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A Feast of Lanterns, by L. Cranmer-Byng, [1916], at

Epochs In Chinese Poetry

Great dynasties in China made for great art and literature largely under the influence of a national awakening. Expeditions and embassies to distant lands brought back new ideas; and, above

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all, the fusion of two widely different types of mind, the Northern or Confucian type and the Southern or Taoist, prevented thought from becoming too formalised and gave a new impetus to creative imagination. Small kingdoms meant perpetual warfare and militarism; hence few names famous in literature will be found in the annals of dynasties like the Ch‘i and early Sung.

The poetical metres of each age vary according to the requirements of the period. In the beginning we find the short metre of the Odes well adapted to the needs of a simpler civilisation. Gradually, as society becomes more complex, the verse needs grow until finally the five and seven-character line of the T‘ang dynasty appears, and after that the form has become stereotyped. The great Sung poets continued the T‘ang tradition, but added little to it, and after them only a few flashes of original genius illumine here and there a dark horizon.

The oldest period of all, that of the Odes, has a range of nearly 1,200 years, from 1765 to 585 B.C.

Towards the close of the Chou dynasty, in the fourth century B.C., Ch‘u Yuan wrote his celebrated Li Sao, or "Falling into Error." He may be called the father of the Chinese nature poets.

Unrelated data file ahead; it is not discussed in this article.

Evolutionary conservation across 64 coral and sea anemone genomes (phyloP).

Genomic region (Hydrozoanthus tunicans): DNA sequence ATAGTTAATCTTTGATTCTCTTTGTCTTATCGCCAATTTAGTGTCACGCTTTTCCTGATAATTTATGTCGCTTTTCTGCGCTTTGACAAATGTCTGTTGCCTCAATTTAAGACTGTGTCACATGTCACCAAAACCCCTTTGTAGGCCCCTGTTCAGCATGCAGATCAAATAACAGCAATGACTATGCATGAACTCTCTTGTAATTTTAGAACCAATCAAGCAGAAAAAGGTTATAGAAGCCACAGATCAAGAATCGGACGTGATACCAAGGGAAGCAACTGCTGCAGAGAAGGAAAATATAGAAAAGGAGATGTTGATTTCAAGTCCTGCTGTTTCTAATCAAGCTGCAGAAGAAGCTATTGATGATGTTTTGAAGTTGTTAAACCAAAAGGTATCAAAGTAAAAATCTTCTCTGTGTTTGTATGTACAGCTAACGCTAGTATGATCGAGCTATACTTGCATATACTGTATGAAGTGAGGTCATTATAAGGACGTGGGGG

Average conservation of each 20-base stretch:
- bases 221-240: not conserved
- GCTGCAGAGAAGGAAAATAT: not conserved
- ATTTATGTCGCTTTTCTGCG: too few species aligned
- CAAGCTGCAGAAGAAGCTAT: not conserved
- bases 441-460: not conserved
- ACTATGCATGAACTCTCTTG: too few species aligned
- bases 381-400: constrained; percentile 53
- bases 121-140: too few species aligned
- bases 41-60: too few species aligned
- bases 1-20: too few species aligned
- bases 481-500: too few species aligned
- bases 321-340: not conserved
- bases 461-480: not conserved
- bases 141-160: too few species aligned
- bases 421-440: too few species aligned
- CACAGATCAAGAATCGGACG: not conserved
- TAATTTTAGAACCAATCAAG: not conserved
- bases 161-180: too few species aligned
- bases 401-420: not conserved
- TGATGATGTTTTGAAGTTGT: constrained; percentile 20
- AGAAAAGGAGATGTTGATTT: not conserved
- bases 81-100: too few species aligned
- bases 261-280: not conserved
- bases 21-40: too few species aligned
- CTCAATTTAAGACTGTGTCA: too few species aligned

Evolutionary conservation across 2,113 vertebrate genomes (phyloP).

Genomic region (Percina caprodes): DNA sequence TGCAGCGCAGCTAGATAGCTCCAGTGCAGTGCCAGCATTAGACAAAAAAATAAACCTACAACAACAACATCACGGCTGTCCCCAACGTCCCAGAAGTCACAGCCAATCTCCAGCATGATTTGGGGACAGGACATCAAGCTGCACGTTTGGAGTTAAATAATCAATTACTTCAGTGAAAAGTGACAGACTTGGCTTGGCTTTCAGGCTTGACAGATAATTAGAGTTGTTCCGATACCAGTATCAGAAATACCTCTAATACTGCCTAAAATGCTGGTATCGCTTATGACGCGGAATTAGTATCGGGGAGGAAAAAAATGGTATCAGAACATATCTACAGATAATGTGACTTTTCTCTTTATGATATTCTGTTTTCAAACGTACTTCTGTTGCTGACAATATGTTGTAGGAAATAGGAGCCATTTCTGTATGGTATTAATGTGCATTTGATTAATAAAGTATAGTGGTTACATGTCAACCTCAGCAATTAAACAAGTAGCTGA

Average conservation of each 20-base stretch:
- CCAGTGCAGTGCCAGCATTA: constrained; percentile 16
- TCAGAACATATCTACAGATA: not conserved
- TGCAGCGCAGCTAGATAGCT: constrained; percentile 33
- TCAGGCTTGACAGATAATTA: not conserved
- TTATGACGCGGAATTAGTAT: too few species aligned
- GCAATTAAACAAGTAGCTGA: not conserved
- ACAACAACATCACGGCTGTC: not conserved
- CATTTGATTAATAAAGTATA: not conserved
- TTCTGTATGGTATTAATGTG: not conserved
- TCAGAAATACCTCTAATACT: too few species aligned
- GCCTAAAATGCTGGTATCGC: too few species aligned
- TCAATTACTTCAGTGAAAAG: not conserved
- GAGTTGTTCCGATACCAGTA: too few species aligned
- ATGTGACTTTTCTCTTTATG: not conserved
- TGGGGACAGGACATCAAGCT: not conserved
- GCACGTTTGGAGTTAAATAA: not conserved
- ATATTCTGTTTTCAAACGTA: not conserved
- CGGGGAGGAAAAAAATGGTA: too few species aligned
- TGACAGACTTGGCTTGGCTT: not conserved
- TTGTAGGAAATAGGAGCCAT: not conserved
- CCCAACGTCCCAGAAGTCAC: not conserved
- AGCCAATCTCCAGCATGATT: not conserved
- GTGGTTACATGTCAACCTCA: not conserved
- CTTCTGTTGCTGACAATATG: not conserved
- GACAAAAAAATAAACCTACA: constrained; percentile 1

The Han dynasty, B.C. 206 to A.D. 221, contains very little poetry of the first rank.

T‘ao Ch‘ien belongs to the eastern Tsin dynasty, which lasted about one hundred years, from 317

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to 419 A.D. This author has been comparatively neglected as yet by Western scholars. Many of his poems would be well worth translating.

The T‘ang dynasty, 618 to 905 A. D., is the golden age of Chinese poetry. Most of the famous poets belonged to this period. Li Po, Tu Fu, Po Chü-i, Han Yu, are only a few names mentioned at random.

From 907 to 960 A.D. came the period of the Five Dynasties, with no great name outstanding.

The Sung dynasty, from 960 to 1206 A.D., ranks after the T‘ang as the second greatest epoch in Chinese literature. The most celebrated poets of this age were Ou-Yang Hsiu and Su Tung-p‘o.

The Mongol, or Yuan dynasty, lasted from 1206 to 1368 A.D., and produced one great poet, Liu Chi.

During the Ming dynasty, A.D. 1368-1644, novel-writing was greatly in vogue, but there is nothing in the poetry of this period that would challenge comparison with the masterpieces of an earlier date.

The Manchu dynasty, which began in A.D. 1644 and only recently ended, contains the names of Yuan Mei and Chiu Tsy-Yung, whose Cantonese Love Songs, translated by Mr. Cecil Clementi, are fast becoming a classic.

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